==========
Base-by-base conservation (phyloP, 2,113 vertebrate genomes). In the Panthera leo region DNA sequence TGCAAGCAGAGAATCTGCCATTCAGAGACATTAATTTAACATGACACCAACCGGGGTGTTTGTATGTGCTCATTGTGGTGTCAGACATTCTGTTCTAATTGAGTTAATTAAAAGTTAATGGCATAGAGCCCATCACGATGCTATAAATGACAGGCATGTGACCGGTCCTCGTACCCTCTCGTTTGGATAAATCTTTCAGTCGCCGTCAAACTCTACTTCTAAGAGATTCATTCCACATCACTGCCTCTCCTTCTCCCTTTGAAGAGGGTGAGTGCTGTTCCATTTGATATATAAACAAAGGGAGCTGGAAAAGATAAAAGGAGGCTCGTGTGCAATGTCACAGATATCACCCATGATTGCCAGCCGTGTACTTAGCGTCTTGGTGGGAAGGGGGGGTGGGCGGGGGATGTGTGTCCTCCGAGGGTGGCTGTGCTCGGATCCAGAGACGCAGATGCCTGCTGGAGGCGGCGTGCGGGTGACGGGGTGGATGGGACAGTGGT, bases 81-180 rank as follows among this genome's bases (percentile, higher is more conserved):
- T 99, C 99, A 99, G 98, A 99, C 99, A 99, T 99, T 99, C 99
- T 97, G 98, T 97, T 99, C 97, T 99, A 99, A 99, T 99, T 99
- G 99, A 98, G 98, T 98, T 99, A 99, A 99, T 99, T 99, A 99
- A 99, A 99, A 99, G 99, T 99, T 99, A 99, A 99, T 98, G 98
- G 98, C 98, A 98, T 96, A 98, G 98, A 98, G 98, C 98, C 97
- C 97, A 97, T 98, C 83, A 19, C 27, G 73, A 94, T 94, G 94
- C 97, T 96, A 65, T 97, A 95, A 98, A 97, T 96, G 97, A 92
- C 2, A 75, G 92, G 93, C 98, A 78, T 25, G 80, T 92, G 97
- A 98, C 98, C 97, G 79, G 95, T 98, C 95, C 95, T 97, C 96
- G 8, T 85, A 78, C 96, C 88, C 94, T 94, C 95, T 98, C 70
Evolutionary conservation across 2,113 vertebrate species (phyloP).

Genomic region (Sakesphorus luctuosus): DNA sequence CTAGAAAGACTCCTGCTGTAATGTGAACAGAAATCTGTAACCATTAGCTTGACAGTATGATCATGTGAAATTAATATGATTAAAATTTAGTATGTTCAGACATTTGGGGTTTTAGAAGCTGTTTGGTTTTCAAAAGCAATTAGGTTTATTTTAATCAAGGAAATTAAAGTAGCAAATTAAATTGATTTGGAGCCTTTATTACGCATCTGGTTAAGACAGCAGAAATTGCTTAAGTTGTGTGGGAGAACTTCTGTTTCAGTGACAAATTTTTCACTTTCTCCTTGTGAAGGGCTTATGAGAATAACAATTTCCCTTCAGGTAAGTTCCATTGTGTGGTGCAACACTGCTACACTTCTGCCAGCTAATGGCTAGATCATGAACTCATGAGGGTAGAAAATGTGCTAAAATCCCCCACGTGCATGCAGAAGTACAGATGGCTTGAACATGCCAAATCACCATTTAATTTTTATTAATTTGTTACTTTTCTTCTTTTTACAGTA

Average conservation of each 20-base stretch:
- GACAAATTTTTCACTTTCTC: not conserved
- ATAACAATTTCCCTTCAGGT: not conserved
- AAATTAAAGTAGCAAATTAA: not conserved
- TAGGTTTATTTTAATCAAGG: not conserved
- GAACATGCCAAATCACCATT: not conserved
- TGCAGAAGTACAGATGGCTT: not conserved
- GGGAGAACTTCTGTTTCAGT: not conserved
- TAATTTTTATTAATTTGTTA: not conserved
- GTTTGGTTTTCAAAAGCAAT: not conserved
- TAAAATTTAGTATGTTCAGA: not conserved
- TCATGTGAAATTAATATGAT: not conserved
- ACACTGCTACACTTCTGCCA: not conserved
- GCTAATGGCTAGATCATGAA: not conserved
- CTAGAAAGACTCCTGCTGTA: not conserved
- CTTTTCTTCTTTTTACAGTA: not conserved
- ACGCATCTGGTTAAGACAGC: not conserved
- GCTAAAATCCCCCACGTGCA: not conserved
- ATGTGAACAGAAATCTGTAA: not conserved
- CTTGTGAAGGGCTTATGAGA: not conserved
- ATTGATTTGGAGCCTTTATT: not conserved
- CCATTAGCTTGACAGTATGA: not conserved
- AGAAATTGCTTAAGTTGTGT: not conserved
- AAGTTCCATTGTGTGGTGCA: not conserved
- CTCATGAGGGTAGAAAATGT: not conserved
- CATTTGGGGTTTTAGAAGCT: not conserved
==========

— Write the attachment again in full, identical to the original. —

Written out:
Base-by-base conservation (phyloP, 2,113 vertebrate genomes). In the Panthera leo region DNA sequence TGCAAGCAGAGAATCTGCCATTCAGAGACATTAATTTAACATGACACCAACCGGGGTGTTTGTATGTGCTCATTGTGGTGTCAGACATTCTGTTCTAATTGAGTTAATTAAAAGTTAATGGCATAGAGCCCATCACGATGCTATAAATGACAGGCATGTGACCGGTCCTCGTACCCTCTCGTTTGGATAAATCTTTCAGTCGCCGTCAAACTCTACTTCTAAGAGATTCATTCCACATCACTGCCTCTCCTTCTCCCTTTGAAGAGGGTGAGTGCTGTTCCATTTGATATATAAACAAAGGGAGCTGGAAAAGATAAAAGGAGGCTCGTGTGCAATGTCACAGATATCACCCATGATTGCCAGCCGTGTACTTAGCGTCTTGGTGGGAAGGGGGGGTGGGCGGGGGATGTGTGTCCTCCGAGGGTGGCTGTGCTCGGATCCAGAGACGCAGATGCCTGCTGGAGGCGGCGTGCGGGTGACGGGGTGGATGGGACAGTGGT, bases 81-180 rank as follows among this genome's bases (percentile, higher is more conserved):
- T 99, C 99, A 99, G 98, A 99, C 99, A 99, T 99, T 99, C 99
- T 97, G 98, T 97, T 99, C 97, T 99, A 99, A 99, T 99, T 99
- G 99, A 98, G 98, T 98, T 99, A 99, A 99, T 99, T 99, A 99
- A 99, A 99, A 99, G 99, T 99, T 99, A 99, A 99, T 98, G 98
- G 98, C 98, A 98, T 96, A 98, G 98, A 98, G 98, C 98, C 97
- C 97, A 97, T 98, C 83, A 19, C 27, G 73, A 94, T 94, G 94
- C 97, T 96, A 65, T 97, A 95, A 98, A 97, T 96, G 97, A 92
- C 2, A 75, G 92, G 93, C 98, A 78, T 25, G 80, T 92, G 97
- A 98, C 98, C 97, G 79, G 95, T 98, C 95, C 95, T 97, C 96
- G 8, T 85, A 78, C 96, C 88, C 94, T 94, C 95, T 98, C 70
Evolutionary conservation across 2,113 vertebrate species (phyloP).

Genomic region (Sakesphorus luctuosus): DNA sequence CTAGAAAGACTCCTGCTGTAATGTGAACAGAAATCTGTAACCATTAGCTTGACAGTATGATCATGTGAAATTAATATGATTAAAATTTAGTATGTTCAGACATTTGGGGTTTTAGAAGCTGTTTGGTTTTCAAAAGCAATTAGGTTTATTTTAATCAAGGAAATTAAAGTAGCAAATTAAATTGATTTGGAGCCTTTATTACGCATCTGGTTAAGACAGCAGAAATTGCTTAAGTTGTGTGGGAGAACTTCTGTTTCAGTGACAAATTTTTCACTTTCTCCTTGTGAAGGGCTTATGAGAATAACAATTTCCCTTCAGGTAAGTTCCATTGTGTGGTGCAACACTGCTACACTTCTGCCAGCTAATGGCTAGATCATGAACTCATGAGGGTAGAAAATGTGCTAAAATCCCCCACGTGCATGCAGAAGTACAGATGGCTTGAACATGCCAAATCACCATTTAATTTTTATTAATTTGTTACTTTTCTTCTTTTTACAGTA

Average conservation of each 20-base stretch:
- GACAAATTTTTCACTTTCTC: not conserved
- ATAACAATTTCCCTTCAGGT: not conserved
- AAATTAAAGTAGCAAATTAA: not conserved
- TAGGTTTATTTTAATCAAGG: not conserved
- GAACATGCCAAATCACCATT: not conserved
- TGCAGAAGTACAGATGGCTT: not conserved
- GGGAGAACTTCTGTTTCAGT: not conserved
- TAATTTTTATTAATTTGTTA: not conserved
- GTTTGGTTTTCAAAAGCAAT: not conserved
- TAAAATTTAGTATGTTCAGA: not conserved
- TCATGTGAAATTAATATGAT: not conserved
- ACACTGCTACACTTCTGCCA: not conserved
- GCTAATGGCTAGATCATGAA: not conserved
- CTAGAAAGACTCCTGCTGTA: not conserved
- CTTTTCTTCTTTTTACAGTA: not conserved
- ACGCATCTGGTTAAGACAGC: not conserved
- GCTAAAATCCCCCACGTGCA: not conserved
- ATGTGAACAGAAATCTGTAA: not conserved
- CTTGTGAAGGGCTTATGAGA: not conserved
- ATTGATTTGGAGCCTTTATT: not conserved
- CCATTAGCTTGACAGTATGA: not conserved
- AGAAATTGCTTAAGTTGTGT: not conserved
- AAGTTCCATTGTGTGGTGCA: not conserved
- CTCATGAGGGTAGAAAATGT: not conserved
- CATTTGGGGTTTTAGAAGCT: not conserved